• Paint the darker values on the roses.
  • Paint the lighter values on the leaves.
  • Paint the darker values on the leaves.
After I painted the front of the chair arms a nice deep green, I decided they could use some pattern, too. I pencilled in some vertical guidelines and painted the short diagonal strokes with a small round brush, giving me a subtle herringbone pattern.

After painting the rest of the Mackenzie-Childs style chair, it was finally time to tackle Maggie herself. Some of the more subtle tones on her fur don't show up well in this scan - images always look better in person - but I think you can see how much layering I did to indicate the fluffy but clumpy texture of her fur. Titanium Buff was the primary color I used to paint the fur, modifying it by adding Yellow Ochre or Burnt Umber for the darker values.

The masking fluid worked perfectly to preserve the texture of the fur against the dark chair.

Maggie's eyes were very small in the painting, making it challenging to get them right. The tiniest stroke of paint could easily wipe out a highlight or change the expression on her face.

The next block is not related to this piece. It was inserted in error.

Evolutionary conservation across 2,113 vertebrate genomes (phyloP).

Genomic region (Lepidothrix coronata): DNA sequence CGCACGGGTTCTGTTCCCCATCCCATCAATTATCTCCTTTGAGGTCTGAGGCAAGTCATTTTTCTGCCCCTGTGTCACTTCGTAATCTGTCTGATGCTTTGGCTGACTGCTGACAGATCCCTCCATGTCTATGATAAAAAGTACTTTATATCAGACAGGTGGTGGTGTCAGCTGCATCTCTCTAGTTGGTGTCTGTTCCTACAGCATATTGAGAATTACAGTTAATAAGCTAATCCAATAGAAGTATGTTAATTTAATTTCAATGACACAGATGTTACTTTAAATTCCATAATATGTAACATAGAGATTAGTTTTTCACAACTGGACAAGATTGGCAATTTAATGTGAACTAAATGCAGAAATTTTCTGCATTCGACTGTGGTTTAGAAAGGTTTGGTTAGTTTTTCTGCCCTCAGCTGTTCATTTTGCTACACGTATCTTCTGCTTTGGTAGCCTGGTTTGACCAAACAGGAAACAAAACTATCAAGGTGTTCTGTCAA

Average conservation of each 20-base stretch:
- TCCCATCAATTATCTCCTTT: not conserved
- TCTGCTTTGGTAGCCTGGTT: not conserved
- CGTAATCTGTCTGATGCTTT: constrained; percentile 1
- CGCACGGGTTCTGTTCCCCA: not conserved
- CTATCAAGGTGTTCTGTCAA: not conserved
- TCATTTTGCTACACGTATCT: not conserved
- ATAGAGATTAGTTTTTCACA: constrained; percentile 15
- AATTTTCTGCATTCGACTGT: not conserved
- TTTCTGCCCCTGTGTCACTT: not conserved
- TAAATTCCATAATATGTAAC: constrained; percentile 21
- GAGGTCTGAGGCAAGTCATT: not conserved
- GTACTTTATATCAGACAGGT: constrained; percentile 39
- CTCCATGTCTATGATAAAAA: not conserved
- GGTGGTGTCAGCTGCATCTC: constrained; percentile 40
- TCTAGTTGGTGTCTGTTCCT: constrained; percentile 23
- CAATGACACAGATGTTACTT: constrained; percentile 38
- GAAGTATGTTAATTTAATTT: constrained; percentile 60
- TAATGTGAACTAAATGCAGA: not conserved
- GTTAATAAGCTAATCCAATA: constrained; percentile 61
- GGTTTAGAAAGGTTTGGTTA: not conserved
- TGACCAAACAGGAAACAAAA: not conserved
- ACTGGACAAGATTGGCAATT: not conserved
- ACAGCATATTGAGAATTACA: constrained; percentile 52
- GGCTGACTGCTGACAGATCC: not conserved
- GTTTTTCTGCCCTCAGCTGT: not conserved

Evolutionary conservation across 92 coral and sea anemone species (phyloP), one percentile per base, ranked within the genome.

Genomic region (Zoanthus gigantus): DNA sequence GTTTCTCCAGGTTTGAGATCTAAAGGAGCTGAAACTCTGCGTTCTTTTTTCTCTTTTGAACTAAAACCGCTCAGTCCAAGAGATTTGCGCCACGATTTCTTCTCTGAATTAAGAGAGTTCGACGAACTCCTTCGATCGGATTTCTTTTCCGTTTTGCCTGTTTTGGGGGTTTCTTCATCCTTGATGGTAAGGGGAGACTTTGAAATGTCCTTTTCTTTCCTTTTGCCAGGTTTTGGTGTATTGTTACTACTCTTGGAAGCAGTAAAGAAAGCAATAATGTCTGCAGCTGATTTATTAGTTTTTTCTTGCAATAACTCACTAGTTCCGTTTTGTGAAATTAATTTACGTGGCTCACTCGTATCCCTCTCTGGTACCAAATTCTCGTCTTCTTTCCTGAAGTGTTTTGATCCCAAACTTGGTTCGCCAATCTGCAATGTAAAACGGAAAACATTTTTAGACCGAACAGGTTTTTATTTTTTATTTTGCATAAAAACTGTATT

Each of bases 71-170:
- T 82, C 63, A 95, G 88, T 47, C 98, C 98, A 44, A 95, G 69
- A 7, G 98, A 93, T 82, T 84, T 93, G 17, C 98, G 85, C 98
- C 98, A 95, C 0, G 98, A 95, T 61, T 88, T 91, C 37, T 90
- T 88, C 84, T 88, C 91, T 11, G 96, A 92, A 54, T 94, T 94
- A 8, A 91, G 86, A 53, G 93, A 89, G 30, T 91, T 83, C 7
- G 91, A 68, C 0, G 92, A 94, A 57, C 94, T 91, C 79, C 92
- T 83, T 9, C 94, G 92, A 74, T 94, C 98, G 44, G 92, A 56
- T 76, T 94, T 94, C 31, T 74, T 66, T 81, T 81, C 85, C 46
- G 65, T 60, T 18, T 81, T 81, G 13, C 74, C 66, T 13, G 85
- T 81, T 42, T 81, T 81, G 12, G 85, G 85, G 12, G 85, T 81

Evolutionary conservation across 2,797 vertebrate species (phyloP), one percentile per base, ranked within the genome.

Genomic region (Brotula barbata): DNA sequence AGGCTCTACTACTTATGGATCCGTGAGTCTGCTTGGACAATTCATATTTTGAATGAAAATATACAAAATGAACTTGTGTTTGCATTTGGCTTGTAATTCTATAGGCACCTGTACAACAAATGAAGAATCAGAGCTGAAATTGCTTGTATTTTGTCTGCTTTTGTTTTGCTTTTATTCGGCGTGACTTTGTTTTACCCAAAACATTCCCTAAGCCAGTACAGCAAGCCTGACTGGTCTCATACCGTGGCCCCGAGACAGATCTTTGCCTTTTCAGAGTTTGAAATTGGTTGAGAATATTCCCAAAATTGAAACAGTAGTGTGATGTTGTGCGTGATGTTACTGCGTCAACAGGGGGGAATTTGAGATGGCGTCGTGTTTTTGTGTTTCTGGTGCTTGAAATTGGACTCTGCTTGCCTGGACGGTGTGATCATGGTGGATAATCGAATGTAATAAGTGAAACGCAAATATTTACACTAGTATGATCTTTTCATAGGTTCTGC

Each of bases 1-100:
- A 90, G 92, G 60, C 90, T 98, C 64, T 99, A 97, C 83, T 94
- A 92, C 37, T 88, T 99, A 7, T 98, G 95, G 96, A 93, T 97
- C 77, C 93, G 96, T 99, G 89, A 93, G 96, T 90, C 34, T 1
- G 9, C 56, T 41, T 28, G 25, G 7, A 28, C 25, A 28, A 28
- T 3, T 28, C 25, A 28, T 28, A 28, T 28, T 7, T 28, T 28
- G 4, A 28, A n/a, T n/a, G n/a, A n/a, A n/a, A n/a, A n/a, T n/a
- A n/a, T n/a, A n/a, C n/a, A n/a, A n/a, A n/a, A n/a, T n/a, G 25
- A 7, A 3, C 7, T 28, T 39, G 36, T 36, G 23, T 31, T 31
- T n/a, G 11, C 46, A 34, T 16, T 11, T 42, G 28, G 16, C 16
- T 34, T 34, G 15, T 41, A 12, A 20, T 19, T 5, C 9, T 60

The finished painting is like no dog portrait I've ever seen before. I think I was able to inject a little humor into what could have been a traditional, stuffy portrait, and Maggie's mom was delighted with her birthday surprise.

There's just one problem, Grandma is so enamoured of Maggie's dream chair that she asked me if I could make her a real one just like it! :)

Wednesday, April 13, 2016

Let's go to Provence!

I have awesome news to share ----- I'm going to be teaching in Provence in 2017! When the lavender is in bloom! Can you imagine anything prettier?

I've been working with the folks at French Escapade, who have years of experience organizing artist tours, to plan our trip. Jackie Grandchamps is the owner of French Escapade, and I met her last year in Tuscany in a serendipitous chain of events. She was leading a group of artists on a visit to the medieval village of Certaldo, and I happened to be there with my students that day. She noticed some of my group sketching and stopped to talk to them. When they showed her their travel journals and the substantial lesson book that I had given them, she was so intrigued that she walked up the street to find me. She introduced herself, we talked, and voilà! Here I am planning a trip to Provence!